Lunch is a white butterfly.

Lunch is a bumblebee.

Lunch is a dronefly.
Party Report: Simon's birthday party went off very pleasantly and we were able to sit outside. This is a direct consequence of Simon and I getting soaked in the hammering rain that fell during the afternoon, putting the tent up. Naturally, after that the weather cleared up and when they arrived the guests moved the chairs out of the tent and onto the driveway. It worked surprisingly well. We put the food on a trestle table in the garage doorway, taking care to suspend a tarp over the top as we have nesting swallows. Many thanks to the cake bakers, salad and dip makers and beer connoisseurs who helped with the provisioning.

And what's for lunch? Leftover salad and chicken of course!

Tuesday 23 July 2013

Memorial Service at Péchoire

One of the most beautiful and peaceful spots in the forest is also one of the most moving. Today home to a wonderful selection of wildflowers and forest glade dwelling insects which draws me to it at least once a year, it is also the final resting place of 4 Resistance fighters.

Four graves in the forest.
We wrote about the annual memorial service last year. It's the anniversary of the events again, and as our next door neighbour's gardener said to me, la guerre n'a pas dit au revoir.

Gathering in the forest.
So I thought it was a good moment to show some more photos.

The standards of the local returned services leagues.

The roadside memorial.
Birthday Party Food Prepared:
  •  Lebanese Chicken - check.
  •  Dolmades - check.
  • Spanakopita - filling made.
  • Tzatziki - check.
  • Zucchini Caviar - check.
  • Baba Ganoush - check.
  • Hummous - Bill is making his special version and bringing crudités.
  • Lettuce - Tim is bringing some of his superb homegrown.
  • Tomatoes - a selection of cherry types from the supermarket.
  • Melon - from the market, guaranteed ripe for today by the stallholder.
  • Flat breads - Simon is planning to make them today.
  • Rhubarb and Cinnamon Cake - Antoinette is baking one to our friend Helen's recipe.
  • Almond based cake - Elizabeth is baking something suitable for coeliacs.
The weather forecast looks ominous though, with orage avec risque de grêle et rares averses (storm with risk of hail and occasional showers) and gusts of wind up to 55 km/h. On the positive side the temperature is set to drop 10 - 15 degrees, into the 20s, but I really hope we don't have to move the party inside because of wind and rain...

Monday 22 July 2013

Sorting out the Scabious

To the casual observer Small Scabious Scabiosa columbaria and Field Scabious Knautia arvensis appear to be identical. What's more, here in the Touraine, at any rate, they grow side by side, so on some sites you really do have to check every plant to know what you've got. My observation is that Field Scabious is by far the more common species, probably at the level of about 100 to 1.

Small Scabious stem leaves.
Both are very popular with nectar feeding insects - beetles, flies and leps especially. They grow in amongst the rank natural grassland. Field Scabious is not choosy about soil type, so long as the site is dry, but Small Scabious likes limestone 'underfoot'. Both are in flower from July to September, and both have pale lilac to lavender flower heads.

Field Scabious stem leaves.
Fortunately there are a couple of really easy ways to tell the two species apart if you take the time to look.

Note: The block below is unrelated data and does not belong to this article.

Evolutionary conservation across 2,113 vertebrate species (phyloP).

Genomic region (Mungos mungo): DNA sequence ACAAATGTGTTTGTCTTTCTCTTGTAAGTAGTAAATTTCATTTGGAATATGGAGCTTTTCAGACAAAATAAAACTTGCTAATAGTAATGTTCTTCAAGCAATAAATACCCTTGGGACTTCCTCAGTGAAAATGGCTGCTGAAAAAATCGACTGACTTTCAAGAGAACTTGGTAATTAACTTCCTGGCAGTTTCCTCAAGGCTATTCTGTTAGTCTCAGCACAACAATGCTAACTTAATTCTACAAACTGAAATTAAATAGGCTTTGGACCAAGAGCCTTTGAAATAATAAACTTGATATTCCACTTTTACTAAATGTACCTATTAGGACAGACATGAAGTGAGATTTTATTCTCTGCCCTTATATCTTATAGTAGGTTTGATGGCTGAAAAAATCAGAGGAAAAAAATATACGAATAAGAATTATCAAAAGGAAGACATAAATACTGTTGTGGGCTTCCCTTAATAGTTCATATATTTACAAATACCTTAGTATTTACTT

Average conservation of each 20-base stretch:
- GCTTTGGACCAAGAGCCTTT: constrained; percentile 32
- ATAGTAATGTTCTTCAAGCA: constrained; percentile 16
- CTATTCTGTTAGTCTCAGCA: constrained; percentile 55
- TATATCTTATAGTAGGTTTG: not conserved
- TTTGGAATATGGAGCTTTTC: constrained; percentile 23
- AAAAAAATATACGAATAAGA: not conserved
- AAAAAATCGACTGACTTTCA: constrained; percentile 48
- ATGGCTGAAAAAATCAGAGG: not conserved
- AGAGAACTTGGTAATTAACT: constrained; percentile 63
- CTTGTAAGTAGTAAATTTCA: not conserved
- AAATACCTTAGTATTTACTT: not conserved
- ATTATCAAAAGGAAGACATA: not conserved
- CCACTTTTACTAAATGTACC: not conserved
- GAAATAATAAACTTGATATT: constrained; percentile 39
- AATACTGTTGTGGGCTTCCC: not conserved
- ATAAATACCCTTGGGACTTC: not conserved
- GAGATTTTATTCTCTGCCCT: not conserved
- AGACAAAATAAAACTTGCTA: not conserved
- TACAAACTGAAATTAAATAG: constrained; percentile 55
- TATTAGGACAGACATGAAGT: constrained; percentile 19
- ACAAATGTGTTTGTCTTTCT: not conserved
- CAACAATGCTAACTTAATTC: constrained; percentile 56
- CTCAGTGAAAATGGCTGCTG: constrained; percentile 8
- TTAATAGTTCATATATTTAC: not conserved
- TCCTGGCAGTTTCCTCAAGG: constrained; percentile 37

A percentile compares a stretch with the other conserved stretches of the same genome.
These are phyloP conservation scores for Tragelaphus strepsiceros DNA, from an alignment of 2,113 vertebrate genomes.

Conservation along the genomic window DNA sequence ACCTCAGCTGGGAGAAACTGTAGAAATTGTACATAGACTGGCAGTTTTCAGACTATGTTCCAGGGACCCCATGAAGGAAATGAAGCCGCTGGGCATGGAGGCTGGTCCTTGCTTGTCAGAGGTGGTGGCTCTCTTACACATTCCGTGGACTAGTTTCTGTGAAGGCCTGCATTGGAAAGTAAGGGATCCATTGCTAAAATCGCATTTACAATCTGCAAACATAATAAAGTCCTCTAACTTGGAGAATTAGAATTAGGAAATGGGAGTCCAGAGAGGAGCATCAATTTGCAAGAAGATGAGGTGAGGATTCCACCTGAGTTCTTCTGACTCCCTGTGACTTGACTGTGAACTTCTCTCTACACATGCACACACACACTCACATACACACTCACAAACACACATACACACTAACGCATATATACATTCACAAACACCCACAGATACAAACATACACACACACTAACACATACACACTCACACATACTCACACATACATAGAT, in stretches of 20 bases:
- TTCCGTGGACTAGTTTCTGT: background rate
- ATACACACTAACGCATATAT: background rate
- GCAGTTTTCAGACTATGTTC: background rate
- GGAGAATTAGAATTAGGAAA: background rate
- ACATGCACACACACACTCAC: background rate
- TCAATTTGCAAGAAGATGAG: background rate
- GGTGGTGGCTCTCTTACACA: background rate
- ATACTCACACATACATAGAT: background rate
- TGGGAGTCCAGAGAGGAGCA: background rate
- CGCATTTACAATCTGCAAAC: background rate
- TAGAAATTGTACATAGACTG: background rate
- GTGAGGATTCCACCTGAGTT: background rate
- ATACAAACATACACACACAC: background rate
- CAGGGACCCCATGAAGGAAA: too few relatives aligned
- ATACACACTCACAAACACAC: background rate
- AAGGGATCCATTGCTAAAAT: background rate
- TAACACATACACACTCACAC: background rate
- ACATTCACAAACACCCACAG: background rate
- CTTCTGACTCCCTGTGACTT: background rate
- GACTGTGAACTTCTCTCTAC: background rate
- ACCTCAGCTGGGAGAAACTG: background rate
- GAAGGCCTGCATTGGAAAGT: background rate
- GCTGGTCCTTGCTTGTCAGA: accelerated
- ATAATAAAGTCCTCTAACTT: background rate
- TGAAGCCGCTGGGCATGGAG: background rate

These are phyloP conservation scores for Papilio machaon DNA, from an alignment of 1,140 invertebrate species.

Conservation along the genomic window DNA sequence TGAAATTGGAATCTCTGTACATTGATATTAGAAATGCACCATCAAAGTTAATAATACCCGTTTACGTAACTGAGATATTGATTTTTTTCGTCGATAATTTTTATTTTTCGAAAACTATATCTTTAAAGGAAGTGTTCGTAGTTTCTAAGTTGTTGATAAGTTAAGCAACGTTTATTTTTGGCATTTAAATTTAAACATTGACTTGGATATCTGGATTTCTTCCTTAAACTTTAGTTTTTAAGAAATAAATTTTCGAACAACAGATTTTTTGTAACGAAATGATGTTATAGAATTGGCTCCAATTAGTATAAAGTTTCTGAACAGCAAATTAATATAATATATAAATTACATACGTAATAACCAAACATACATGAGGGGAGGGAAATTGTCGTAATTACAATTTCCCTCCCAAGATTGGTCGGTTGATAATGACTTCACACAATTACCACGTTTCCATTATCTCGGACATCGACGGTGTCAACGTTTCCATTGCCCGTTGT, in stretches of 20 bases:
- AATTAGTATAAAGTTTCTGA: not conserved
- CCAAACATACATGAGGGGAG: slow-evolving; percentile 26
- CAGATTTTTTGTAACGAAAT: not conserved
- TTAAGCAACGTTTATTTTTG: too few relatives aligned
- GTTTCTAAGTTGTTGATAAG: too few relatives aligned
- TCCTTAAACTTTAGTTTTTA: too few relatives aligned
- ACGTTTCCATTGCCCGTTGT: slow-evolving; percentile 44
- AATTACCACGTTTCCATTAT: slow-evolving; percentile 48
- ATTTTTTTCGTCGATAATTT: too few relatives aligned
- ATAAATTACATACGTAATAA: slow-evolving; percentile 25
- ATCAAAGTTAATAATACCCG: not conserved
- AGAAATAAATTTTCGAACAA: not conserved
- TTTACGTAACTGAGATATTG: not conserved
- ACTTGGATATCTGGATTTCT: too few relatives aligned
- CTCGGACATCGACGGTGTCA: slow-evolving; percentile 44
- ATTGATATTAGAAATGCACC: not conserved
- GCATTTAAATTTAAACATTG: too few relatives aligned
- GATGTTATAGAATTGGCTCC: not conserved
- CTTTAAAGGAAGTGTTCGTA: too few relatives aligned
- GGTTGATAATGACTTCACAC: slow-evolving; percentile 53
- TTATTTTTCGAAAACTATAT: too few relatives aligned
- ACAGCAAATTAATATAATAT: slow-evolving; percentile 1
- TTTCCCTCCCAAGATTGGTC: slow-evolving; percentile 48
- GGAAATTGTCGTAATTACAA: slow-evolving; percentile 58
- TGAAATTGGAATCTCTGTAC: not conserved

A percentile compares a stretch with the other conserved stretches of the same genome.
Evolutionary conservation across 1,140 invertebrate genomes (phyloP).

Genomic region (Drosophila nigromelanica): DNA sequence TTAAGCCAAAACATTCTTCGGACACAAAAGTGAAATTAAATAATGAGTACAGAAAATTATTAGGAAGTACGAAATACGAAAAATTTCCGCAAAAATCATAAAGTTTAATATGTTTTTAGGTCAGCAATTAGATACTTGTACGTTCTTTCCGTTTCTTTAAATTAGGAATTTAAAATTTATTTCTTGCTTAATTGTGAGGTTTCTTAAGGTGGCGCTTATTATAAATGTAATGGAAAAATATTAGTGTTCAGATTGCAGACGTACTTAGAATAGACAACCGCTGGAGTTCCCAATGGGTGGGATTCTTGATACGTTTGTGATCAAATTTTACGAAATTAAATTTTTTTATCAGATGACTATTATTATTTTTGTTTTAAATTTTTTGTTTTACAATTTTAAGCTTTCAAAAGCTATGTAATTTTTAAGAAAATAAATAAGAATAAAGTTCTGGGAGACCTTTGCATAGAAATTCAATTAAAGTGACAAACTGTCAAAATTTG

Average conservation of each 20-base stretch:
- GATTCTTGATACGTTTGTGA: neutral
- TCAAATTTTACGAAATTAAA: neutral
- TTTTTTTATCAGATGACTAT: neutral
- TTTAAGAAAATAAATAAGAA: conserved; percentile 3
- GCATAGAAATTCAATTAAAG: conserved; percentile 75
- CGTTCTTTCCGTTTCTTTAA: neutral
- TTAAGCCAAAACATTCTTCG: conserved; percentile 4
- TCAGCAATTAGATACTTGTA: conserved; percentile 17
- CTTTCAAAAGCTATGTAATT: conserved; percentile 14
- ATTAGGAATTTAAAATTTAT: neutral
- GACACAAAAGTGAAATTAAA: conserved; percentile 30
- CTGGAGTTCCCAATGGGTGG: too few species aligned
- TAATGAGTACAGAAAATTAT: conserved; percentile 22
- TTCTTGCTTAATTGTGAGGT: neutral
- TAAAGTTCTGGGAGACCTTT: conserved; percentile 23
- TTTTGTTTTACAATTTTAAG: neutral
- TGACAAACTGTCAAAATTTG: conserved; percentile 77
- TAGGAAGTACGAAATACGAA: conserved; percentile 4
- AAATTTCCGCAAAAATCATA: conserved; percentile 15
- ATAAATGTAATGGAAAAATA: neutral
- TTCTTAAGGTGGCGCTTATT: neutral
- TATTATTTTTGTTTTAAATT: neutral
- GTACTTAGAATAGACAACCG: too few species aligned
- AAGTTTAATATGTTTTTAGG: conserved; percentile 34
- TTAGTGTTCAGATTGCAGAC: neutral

• stem leaves with fine rather soft lobes - Small; stem leaves rough, rather stiff and with thick toothy lobes - Field.
  • individual flowers with 5 lobes - Small; individual flowers with 4 lobes - Field.

Field Scabious flower head.
Additionally, the basal leaves (often hidden in the surrounding long grass) are divided and end in a spoon shaped lobe for the Small Scabious, but are pointed and undivided for the Field Scabious. Small Scabious is a generally more delicate plant, with slightly smaller flower heads and finer stems and leaves.

Small Scabious flower head.
Don't confuse with Devils-bit Scabious Succisa pratensis, which has evenly sized flowers and undivided stem leaves.

Devil's-bit Scabious
The Scabious are all members of the Teasel family Dipsacaceae, so don't confuse them either with members of the Bellflower family Campanulaceae such as Round-headed Rampion Phyteuma tenerum, which grows on the same limestone sites; or Sheep's-bit Jasione montana, in the acid sand of the Sologne. Round-headed Rampion has deep blue threadlike flowers in a globular head, Sheep's-bit is sky blue, short and with undivided wavy edged leaves. And then there is Common Globularia Globularia vulgaris...
New Orchard Orchid:  Meet the newest member of the Orchard Orchid Team -- the Broad-leafed Helleborine Epipactis helleborine. They have a reputation for turning up out of the blue in all sorts of places, even quite urban environments.
A la cuisine hier: Limoncello, Lemon and Blueberry Cloud Cake -- wowee! What a taste sensation! It would adapt well to being GF and is not dissimilar to my Chocolate Chestnut Soufflé Cake, but somewhat less trouble and better behaved. Blueberries and citrus make a great combo. The remaining 800 g of blueberries from my little pick-your-own outing are now in the freezer, awaiting further culinary adventures.

1.6 l of sour cherry / redcurrant juice is macerating in the fridge with an equal quantity of sugar for a couple of days, prior to being boiled up to jam temperature.

Tomates farcies (Stuffed Tomatoes) -- a classic French summer dish. I also stuffed some large button mushrooms and made some meat balls, all cooked together in the oven while I slow roasted a few tomatoes. I bought the mushrooms from the Dutch guy at Loches market who grows button and oyster mushrooms in a cave. So much better quality than supermarket mushrooms.